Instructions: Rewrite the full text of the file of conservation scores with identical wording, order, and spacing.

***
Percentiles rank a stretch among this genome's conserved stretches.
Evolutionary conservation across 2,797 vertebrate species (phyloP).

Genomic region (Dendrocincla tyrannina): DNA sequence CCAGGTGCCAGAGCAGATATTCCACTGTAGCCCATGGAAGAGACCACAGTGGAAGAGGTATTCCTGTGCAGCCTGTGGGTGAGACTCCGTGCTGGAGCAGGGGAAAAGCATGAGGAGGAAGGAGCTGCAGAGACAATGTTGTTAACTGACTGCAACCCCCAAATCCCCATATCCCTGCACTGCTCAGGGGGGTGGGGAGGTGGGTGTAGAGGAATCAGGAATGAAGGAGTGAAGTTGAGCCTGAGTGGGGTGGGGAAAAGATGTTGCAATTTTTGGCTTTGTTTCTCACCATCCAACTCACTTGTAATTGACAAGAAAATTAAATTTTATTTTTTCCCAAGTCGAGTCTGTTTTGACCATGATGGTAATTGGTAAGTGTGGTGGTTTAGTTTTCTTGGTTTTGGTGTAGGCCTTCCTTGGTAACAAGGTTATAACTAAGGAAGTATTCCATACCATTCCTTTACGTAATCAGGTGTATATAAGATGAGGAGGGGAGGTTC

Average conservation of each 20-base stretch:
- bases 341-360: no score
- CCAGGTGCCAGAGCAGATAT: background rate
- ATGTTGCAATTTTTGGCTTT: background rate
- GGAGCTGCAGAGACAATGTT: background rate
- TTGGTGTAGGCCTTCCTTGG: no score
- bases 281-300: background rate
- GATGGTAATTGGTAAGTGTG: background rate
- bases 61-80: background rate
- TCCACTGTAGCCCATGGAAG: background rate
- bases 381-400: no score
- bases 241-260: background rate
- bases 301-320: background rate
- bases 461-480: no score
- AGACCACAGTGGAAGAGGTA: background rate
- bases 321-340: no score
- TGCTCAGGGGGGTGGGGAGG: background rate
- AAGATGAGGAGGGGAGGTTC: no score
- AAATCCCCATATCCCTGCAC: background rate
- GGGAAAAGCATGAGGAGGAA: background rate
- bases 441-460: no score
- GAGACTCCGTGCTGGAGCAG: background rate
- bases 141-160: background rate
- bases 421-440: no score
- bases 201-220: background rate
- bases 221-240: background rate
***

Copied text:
Percentiles rank a stretch among this genome's conserved stretches.
Evolutionary conservation across 2,797 vertebrate species (phyloP).

Genomic region (Dendrocincla tyrannina): DNA sequence CCAGGTGCCAGAGCAGATATTCCACTGTAGCCCATGGAAGAGACCACAGTGGAAGAGGTATTCCTGTGCAGCCTGTGGGTGAGACTCCGTGCTGGAGCAGGGGAAAAGCATGAGGAGGAAGGAGCTGCAGAGACAATGTTGTTAACTGACTGCAACCCCCAAATCCCCATATCCCTGCACTGCTCAGGGGGGTGGGGAGGTGGGTGTAGAGGAATCAGGAATGAAGGAGTGAAGTTGAGCCTGAGTGGGGTGGGGAAAAGATGTTGCAATTTTTGGCTTTGTTTCTCACCATCCAACTCACTTGTAATTGACAAGAAAATTAAATTTTATTTTTTCCCAAGTCGAGTCTGTTTTGACCATGATGGTAATTGGTAAGTGTGGTGGTTTAGTTTTCTTGGTTTTGGTGTAGGCCTTCCTTGGTAACAAGGTTATAACTAAGGAAGTATTCCATACCATTCCTTTACGTAATCAGGTGTATATAAGATGAGGAGGGGAGGTTC

Average conservation of each 20-base stretch:
- bases 341-360: no score
- CCAGGTGCCAGAGCAGATAT: background rate
- ATGTTGCAATTTTTGGCTTT: background rate
- GGAGCTGCAGAGACAATGTT: background rate
- TTGGTGTAGGCCTTCCTTGG: no score
- bases 281-300: background rate
- GATGGTAATTGGTAAGTGTG: background rate
- bases 61-80: background rate
- TCCACTGTAGCCCATGGAAG: background rate
- bases 381-400: no score
- bases 241-260: background rate
- bases 301-320: background rate
- bases 461-480: no score
- AGACCACAGTGGAAGAGGTA: background rate
- bases 321-340: no score
- TGCTCAGGGGGGTGGGGAGG: background rate
- AAGATGAGGAGGGGAGGTTC: no score
- AAATCCCCATATCCCTGCAC: background rate
- GGGAAAAGCATGAGGAGGAA: background rate
- bases 441-460: no score
- GAGACTCCGTGCTGGAGCAG: background rate
- bases 141-160: background rate
- bases 421-440: no score
- bases 201-220: background rate
- bases 221-240: background rate